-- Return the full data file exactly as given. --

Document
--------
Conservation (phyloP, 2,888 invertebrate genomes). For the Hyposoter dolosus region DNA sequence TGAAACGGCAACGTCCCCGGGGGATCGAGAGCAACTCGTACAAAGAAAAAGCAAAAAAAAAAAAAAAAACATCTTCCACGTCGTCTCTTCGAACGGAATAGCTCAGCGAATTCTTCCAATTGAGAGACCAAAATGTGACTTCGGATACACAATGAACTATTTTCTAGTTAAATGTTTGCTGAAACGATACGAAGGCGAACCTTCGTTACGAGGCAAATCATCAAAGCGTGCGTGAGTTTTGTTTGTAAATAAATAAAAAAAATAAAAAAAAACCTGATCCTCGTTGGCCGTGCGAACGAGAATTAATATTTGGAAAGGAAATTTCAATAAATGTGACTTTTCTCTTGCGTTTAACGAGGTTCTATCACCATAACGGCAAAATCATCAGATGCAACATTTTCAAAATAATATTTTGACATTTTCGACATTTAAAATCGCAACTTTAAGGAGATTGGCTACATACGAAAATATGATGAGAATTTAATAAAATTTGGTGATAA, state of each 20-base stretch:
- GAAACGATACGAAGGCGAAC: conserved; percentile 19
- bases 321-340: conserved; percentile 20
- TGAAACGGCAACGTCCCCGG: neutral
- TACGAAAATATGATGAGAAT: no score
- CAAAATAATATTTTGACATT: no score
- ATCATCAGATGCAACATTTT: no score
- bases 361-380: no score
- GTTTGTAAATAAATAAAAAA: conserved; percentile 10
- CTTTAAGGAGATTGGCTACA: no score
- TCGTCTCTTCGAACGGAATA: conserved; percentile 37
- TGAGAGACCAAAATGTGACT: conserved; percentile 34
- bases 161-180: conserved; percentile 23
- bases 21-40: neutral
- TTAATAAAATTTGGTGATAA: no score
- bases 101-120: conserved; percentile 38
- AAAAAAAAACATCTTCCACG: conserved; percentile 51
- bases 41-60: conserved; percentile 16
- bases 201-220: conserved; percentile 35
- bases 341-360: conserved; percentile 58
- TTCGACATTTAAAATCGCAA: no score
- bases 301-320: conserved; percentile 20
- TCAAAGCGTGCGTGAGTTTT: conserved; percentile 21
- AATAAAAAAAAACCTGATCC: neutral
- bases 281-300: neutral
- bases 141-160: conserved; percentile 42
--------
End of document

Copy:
Conservation (phyloP, 2,888 invertebrate genomes). For the Hyposoter dolosus region DNA sequence TGAAACGGCAACGTCCCCGGGGGATCGAGAGCAACTCGTACAAAGAAAAAGCAAAAAAAAAAAAAAAAACATCTTCCACGTCGTCTCTTCGAACGGAATAGCTCAGCGAATTCTTCCAATTGAGAGACCAAAATGTGACTTCGGATACACAATGAACTATTTTCTAGTTAAATGTTTGCTGAAACGATACGAAGGCGAACCTTCGTTACGAGGCAAATCATCAAAGCGTGCGTGAGTTTTGTTTGTAAATAAATAAAAAAAATAAAAAAAAACCTGATCCTCGTTGGCCGTGCGAACGAGAATTAATATTTGGAAAGGAAATTTCAATAAATGTGACTTTTCTCTTGCGTTTAACGAGGTTCTATCACCATAACGGCAAAATCATCAGATGCAACATTTTCAAAATAATATTTTGACATTTTCGACATTTAAAATCGCAACTTTAAGGAGATTGGCTACATACGAAAATATGATGAGAATTTAATAAAATTTGGTGATAA, state of each 20-base stretch:
- GAAACGATACGAAGGCGAAC: conserved; percentile 19
- bases 321-340: conserved; percentile 20
- TGAAACGGCAACGTCCCCGG: neutral
- TACGAAAATATGATGAGAAT: no score
- CAAAATAATATTTTGACATT: no score
- ATCATCAGATGCAACATTTT: no score
- bases 361-380: no score
- GTTTGTAAATAAATAAAAAA: conserved; percentile 10
- CTTTAAGGAGATTGGCTACA: no score
- TCGTCTCTTCGAACGGAATA: conserved; percentile 37
- TGAGAGACCAAAATGTGACT: conserved; percentile 34
- bases 161-180: conserved; percentile 23
- bases 21-40: neutral
- TTAATAAAATTTGGTGATAA: no score
- bases 101-120: conserved; percentile 38
- AAAAAAAAACATCTTCCACG: conserved; percentile 51
- bases 41-60: conserved; percentile 16
- bases 201-220: conserved; percentile 35
- bases 341-360: conserved; percentile 58
- TTCGACATTTAAAATCGCAA: no score
- bases 301-320: conserved; percentile 20
- TCAAAGCGTGCGTGAGTTTT: conserved; percentile 21
- AATAAAAAAAAACCTGATCC: neutral
- bases 281-300: neutral
- bases 141-160: conserved; percentile 42